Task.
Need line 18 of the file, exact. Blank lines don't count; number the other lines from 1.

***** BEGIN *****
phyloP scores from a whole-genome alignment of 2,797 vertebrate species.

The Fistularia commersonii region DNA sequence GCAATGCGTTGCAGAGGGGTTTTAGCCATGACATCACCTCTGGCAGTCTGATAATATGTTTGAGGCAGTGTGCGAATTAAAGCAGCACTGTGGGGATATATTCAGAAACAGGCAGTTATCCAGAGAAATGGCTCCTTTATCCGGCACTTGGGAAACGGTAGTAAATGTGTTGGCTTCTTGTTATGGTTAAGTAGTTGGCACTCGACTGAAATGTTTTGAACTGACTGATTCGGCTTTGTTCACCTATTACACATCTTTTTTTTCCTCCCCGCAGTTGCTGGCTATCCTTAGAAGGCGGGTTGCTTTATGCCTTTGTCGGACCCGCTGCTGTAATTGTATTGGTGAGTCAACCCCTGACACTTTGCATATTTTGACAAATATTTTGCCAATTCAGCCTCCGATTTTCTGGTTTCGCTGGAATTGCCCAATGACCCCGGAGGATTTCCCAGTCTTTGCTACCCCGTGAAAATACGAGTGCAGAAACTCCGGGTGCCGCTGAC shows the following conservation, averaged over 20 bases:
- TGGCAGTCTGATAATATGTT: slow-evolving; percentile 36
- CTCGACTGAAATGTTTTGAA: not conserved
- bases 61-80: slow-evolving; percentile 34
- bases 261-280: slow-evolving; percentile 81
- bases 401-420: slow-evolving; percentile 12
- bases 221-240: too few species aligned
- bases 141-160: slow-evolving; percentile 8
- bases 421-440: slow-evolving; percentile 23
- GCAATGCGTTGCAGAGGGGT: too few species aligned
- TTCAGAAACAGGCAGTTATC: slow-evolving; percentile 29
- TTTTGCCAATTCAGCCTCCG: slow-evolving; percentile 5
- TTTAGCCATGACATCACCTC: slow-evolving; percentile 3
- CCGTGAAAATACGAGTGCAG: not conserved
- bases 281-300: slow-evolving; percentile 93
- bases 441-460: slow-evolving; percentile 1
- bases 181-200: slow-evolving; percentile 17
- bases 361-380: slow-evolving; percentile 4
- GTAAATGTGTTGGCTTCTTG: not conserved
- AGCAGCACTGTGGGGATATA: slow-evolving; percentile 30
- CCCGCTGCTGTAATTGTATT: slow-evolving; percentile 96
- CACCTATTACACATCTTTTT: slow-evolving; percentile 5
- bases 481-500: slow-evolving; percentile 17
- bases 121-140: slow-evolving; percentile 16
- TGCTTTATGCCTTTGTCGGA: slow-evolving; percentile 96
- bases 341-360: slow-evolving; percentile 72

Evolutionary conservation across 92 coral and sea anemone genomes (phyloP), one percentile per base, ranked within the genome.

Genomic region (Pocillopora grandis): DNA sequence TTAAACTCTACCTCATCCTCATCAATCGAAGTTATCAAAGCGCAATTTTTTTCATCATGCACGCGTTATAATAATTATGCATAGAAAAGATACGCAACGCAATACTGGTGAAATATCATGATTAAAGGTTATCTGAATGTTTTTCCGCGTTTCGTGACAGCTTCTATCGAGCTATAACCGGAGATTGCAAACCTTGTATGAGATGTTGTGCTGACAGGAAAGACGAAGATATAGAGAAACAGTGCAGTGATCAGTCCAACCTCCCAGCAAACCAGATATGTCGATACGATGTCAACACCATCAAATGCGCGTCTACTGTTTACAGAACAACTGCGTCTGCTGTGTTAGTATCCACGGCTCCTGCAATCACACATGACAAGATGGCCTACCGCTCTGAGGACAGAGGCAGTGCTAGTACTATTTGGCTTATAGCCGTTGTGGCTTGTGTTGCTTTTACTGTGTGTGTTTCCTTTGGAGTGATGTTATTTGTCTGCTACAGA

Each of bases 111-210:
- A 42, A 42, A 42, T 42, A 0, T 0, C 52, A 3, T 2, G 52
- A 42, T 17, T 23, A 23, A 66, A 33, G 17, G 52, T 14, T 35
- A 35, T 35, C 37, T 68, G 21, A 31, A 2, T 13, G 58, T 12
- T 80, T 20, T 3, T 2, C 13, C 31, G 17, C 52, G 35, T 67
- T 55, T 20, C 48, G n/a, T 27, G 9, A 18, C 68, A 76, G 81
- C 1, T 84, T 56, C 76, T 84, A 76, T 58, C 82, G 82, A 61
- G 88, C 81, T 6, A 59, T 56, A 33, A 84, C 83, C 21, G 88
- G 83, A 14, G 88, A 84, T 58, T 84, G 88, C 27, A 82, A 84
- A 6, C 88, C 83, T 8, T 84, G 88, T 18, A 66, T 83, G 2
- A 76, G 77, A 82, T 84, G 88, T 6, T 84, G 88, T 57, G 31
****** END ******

- bases 181-200: slow-evolving; percentile 17